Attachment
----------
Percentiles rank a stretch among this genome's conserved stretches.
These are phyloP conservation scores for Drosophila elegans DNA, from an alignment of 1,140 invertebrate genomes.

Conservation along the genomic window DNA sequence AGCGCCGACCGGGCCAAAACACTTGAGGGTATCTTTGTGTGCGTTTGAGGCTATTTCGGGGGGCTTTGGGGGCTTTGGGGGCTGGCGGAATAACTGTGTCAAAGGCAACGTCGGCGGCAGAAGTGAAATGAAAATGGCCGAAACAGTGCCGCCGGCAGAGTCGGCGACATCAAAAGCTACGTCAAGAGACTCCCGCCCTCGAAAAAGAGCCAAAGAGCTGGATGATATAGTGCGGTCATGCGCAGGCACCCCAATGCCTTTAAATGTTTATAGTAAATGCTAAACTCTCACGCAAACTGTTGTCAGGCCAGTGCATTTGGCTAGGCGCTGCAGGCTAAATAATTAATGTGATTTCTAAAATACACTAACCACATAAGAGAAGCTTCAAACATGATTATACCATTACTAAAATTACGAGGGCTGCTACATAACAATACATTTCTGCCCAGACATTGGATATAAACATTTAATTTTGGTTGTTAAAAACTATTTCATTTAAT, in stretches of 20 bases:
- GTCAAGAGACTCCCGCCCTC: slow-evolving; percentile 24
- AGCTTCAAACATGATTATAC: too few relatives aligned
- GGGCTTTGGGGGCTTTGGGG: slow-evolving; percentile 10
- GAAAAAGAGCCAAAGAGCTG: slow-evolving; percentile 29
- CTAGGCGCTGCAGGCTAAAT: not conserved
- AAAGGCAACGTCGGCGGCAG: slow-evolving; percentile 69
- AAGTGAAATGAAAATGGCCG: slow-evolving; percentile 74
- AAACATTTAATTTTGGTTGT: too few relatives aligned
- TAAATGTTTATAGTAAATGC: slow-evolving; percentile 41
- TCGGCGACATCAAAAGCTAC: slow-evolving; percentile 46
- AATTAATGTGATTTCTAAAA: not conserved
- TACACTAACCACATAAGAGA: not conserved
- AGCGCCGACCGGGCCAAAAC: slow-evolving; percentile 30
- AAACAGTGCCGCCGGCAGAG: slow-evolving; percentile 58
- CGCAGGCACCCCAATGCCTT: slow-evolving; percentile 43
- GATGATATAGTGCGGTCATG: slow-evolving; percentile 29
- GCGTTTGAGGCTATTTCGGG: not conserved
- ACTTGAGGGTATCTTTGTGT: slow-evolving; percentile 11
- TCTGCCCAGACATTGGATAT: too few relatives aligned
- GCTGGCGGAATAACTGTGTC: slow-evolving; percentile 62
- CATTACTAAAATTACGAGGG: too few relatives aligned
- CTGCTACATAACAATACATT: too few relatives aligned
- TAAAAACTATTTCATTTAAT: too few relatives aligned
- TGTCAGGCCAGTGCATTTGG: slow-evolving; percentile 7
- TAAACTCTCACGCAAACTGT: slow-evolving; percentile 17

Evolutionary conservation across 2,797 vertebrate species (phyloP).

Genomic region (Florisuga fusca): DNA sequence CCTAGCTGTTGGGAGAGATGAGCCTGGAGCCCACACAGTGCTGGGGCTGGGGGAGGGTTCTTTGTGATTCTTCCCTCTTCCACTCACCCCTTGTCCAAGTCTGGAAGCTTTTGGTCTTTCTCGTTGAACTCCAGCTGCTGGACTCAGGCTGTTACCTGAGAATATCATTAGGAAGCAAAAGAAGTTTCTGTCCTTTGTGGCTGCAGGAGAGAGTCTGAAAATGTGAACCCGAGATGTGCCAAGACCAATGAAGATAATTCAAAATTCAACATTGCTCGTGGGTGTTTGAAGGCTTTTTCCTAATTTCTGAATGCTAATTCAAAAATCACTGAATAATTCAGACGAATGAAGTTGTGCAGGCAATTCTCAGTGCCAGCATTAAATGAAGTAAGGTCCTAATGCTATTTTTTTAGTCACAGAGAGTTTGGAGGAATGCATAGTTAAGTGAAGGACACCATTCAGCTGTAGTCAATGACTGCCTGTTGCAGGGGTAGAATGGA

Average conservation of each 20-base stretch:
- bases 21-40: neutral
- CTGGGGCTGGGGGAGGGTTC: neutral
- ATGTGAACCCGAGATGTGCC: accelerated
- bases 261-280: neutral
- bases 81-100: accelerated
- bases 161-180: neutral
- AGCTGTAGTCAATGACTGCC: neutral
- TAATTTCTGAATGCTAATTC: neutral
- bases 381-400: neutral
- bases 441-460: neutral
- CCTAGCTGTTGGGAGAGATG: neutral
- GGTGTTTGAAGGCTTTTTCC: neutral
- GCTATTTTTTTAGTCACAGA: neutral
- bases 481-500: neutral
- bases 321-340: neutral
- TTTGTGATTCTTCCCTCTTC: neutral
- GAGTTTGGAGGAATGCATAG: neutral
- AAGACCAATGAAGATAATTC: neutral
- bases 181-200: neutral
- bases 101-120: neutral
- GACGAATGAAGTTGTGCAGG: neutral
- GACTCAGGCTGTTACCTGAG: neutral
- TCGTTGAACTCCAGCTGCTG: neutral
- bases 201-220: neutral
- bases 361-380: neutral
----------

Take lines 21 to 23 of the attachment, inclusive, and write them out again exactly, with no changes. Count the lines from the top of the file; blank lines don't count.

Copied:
- ACTTGAGGGTATCTTTGTGT: slow-evolving; percentile 11
- TCTGCCCAGACATTGGATAT: too few relatives aligned
- GCTGGCGGAATAACTGTGTC: slow-evolving; percentile 62